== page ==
Part Two: It Might Just Float Away
Now, for the more general issues with character. It doesn't start out terrible at all. A look at the early successes is in order, both for balance and to put the later failure into perspective.
The subtle hints at history early on were very effective; Bullock's character's admission of her daughter's death was unsentimental, serving as much to throw Clooney's smug therapist routine back at him. In that moment, she seems truly rounded - not tough or cold, but enduring, fully human. It's a fluke, an exception, and that is a shame.
The most powerful scene in the whole film for me took place when Bullock finally managed to reach the first airlock. After removing her suit in a palpable panic, she allows herself a moment of relieved indulgence before settling into a shell-shocked fetal position. The imagery is overt - no one could miss the subtext of the womb (and few could miss the nod to Kubrick, even in a film which is fully aware of the inevitable comparisons, and which may even be something of a response to 2001). Bullock shines here, clearly a competent actor (I didn't know this about her, most of her other fare being prima facie not in my wheelhouse). We feel with her here because she allows us to, rather than forcing or begging. That's why acting matters - it allows depth and story even without words. Here, where she is given a moment to be simply, fully human, she pulls us in and we are there, and it works. Her panic, her relief, its fading - this works not because we know she had a daughter who died, but because she is human and we are human and that's all it takes, that's all you really need for empathy to kick in.
If only someone had pointed this out and said "See? You don't have to try so hard; you don't have to be so damn specific." Cuarón treats character-writing just like plot - as a causal chain, a series of pieces of data the audience stacks up, at the top of which there is supposed to be a payoff - in this case empathy, preferably in the form of tears. Real character is more like a chord than a melody - a collection of resonances which interact, each note informing how the others are construed, overtones and ratios holding the meaning of the thing. "I had a daughter," the airlock scene - these accomplish this. Nothing else does. If this was the template the film used through to the end, it might have succeeded. Unfortunately, before the eye-rollingly trite, patently obvious ending - Redemption! Rebirth! Triumph! - We must endure all manner of painful groveling in an attempt to compel our investment.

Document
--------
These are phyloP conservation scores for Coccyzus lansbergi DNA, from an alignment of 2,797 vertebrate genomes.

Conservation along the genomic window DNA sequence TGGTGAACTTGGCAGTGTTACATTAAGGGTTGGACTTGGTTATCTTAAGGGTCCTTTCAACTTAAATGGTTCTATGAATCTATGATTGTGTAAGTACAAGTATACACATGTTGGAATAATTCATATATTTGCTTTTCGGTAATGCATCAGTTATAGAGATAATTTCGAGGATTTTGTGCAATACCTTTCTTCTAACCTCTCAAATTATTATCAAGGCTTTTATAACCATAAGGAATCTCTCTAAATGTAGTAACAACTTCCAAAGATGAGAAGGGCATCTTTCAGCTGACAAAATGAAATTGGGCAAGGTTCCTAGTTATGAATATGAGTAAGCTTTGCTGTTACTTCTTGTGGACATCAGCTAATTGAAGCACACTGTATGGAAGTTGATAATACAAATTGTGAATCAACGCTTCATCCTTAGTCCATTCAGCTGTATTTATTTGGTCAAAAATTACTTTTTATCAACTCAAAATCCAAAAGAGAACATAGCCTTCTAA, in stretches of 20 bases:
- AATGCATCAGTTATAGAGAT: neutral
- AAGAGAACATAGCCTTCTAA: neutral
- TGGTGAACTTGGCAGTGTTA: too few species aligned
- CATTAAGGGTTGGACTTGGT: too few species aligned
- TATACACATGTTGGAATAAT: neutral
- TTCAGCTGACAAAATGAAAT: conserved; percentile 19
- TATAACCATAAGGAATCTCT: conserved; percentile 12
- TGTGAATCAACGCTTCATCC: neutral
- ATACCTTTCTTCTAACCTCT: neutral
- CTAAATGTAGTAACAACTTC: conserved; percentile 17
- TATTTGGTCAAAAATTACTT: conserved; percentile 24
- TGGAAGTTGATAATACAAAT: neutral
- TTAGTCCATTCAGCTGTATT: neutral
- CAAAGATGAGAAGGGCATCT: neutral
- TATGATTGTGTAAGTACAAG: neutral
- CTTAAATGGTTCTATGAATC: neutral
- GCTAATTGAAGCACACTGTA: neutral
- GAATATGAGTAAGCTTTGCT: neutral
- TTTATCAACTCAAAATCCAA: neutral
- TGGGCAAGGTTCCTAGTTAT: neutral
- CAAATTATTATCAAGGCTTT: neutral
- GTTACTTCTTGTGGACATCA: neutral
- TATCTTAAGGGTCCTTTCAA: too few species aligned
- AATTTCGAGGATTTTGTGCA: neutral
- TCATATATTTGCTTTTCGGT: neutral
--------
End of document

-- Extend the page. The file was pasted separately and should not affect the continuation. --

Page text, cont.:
My expectations for nuanced, human stories in Hollywood are fairly low, despite recent successes like Moon, Prometheus or Antiviral, so it takes a special kind of speciousness to be notable in this area. Alas, Gravity wins this criticism. But poor character development is one thing in a story where character is implicitly illusory, a mere utility to carry the viewer through an experience. It's one thing in a film which has any sense of what it hopes to accomplish at all. Combined with a muddled structure, an inability to make either one film or two separate films, instead making half of two films and forcing them into the same reel, poor character development is inexcusable.
Gravity is just that, though - two films smashed unceremoniously, bewilderingly, together. The first half a space disaster film, hard SF to the core, and fairly successfully so; the second an obvious and overcooked story about a woman who tries to come to terms with - fuck, it's too boring to even rehash.
The first part is successful because it deals with the impersonal so well, showing the harsh immediacy of the environment and the fragility of both our bodies and our most advanced artifacts. Hard SF of this variety may not be my favorite thing, but I can certainly enjoy it, especially if it's educational. We could argue about the wherefore of this info-gobbling experience, but I would have walked out of the theater satisfied (if harried) had Gravity been the film it pretended to be for its first act. Such a film would still fail as art, as storytelling. But at least it would be focused, within its bounds.
But that's not how things happen. Instead, without warning, the movie shifts from taut disaster-porn to overwrought tearjerker without warning or justification.
So what are we left with? A fractured film, uncertain of its identity, goals, or outlook. Half hard-SF film replete with numerous scientific inaccuracies; half overwrought, oversimple festival of feels, designed to elicit tears and filled with increasingly triumphant music, telling us without subtlety what to feel and when and how much. A seriously problematic portrayal of a female character, which it is no stretch to call sexist. Yes, the physical world of the film is compelling, creates powerful anxiety with great skill. But, unsatisfied with this mechanical success, it insists on trying to be more - and fails. Worst of all, it is a film which gives us just enough truly artful moments - subtle feats of filmmaking in which all the technical acts, the directorial, and particularly the dramatic, come into alignment - to be truly disappointing for trampling them in its mad rush to catharsis.
A final note: I've heard some talk of the film being a metaphor for depression. I won't honor such an idea with attention except to say that, if this were the case, it would turn a mere failure into an abject one, so seriously does it miss the mark in this regard. Furthermore, I’d very seriously hope the director would avoid such a tactic; given his awful misrepresentation of autism, Cuarón would do well not lend that ungraceful touch to a depiction of depression.
TL;DR - confused structure, shallow/cliche character, cheap, Speilbergian emotion-pumping, and copious sexism. Pros: Bullock is great when she's allowed to be, space junk is super scary.